Bankruptcy is a serious issue for anyone, but additional caution needs to be taken by members/trustees of SMSFs.
Jeff Song, solicitor at Townsends Business & Corporate Lawyers, says that superannuation law expressly disqualifies any undischarged bankrupt person from acting as a trustee, or director of a corporate trustee, of an SMSF. He also reminds practitioners that this disqualification extends to people who are bankrupt under the laws of overseas jurisdictions.
He explains the situation for SMSFs by way of an example.
John and Mary are individual trustees of their SMSF. John has incurred quite a substantial amount of unmanageable debts and recently entered into a voluntary bankruptcy. John is unsure what he should do as a trustee in these circumstances.
“John should immediately retire as a trustee and notify the ATO in writing, as it would be an offence for a disqualified person to act as a trustee of an SMSF knowing that he or she is disqualified,” Song says. “It would not be a convincing excuse that he was not aware of this obligation.”
As a trustee of a SMSF, John would have formally declared (by signing a mandatory ATO declaration form) that he understands his obligations as a trustee and that if he does not comply with the relevant legislation regarding the fund, the Commissioner may prosecute him under the law, which may result in fines or imprisonment.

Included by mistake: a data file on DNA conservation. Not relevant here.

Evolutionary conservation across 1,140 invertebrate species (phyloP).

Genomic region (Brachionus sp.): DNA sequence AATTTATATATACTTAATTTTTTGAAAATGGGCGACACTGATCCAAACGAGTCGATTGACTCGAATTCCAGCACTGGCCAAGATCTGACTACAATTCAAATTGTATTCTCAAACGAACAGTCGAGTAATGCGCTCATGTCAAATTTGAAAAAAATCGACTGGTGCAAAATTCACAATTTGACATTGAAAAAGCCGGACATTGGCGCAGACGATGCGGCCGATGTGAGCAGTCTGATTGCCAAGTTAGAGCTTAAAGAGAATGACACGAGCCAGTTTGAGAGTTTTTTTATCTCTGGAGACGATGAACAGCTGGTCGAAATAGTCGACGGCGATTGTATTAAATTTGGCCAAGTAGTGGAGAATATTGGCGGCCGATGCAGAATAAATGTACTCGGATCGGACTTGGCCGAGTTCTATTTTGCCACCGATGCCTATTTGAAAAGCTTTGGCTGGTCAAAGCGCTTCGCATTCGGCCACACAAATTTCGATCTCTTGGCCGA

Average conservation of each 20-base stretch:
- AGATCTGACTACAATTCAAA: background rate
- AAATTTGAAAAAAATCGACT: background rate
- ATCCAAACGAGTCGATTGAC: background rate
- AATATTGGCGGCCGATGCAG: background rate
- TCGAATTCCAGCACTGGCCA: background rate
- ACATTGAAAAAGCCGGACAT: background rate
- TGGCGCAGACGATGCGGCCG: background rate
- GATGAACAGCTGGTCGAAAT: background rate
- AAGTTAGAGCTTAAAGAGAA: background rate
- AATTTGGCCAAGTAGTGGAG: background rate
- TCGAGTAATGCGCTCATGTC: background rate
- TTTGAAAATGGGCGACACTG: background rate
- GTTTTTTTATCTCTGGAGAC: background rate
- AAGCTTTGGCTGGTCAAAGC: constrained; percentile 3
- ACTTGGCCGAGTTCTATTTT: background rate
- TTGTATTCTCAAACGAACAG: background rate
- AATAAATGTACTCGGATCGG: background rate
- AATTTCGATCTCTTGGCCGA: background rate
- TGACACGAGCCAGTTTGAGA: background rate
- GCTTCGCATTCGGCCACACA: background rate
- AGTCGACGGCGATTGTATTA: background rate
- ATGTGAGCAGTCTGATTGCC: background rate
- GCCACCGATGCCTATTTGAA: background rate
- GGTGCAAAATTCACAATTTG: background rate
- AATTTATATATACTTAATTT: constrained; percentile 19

“Further, the superannuation laws expressly prohibit any representatives (that is, enduring attorneys) from acting as representative trustees on behalf of bankrupt (disqualified) trustees,” Song says.
“As John cannot continue to act a trustee, he must also exit the SMSF as a member within six months of becoming bankrupt in order to comply with the requirement that all members must be trustees or directors of the corporate trustee of the SMSF.”
Accordingly, John’s balance in the SMSF must be carefully dealt with after seeking both legal and financial advice. “Generally, superannuation assets of a bankrupt held in a complying superannuation fund are protected from the creditors, however certain contributions made to the SMSF may not be protected if the main purpose of the contributions was to keep the assets from being available to the creditors,” Song says.
He says that while statistically there may be only a small number of SMSF members in a similar situation, there are however a number of precautionary measures that can be built into the terms of the trust deed in order to alleviate some of the issues raised. Song says these can include, for example, automatic retirement of a trustee who becomes bankrupt or otherwise disqualified to act as a trustee.
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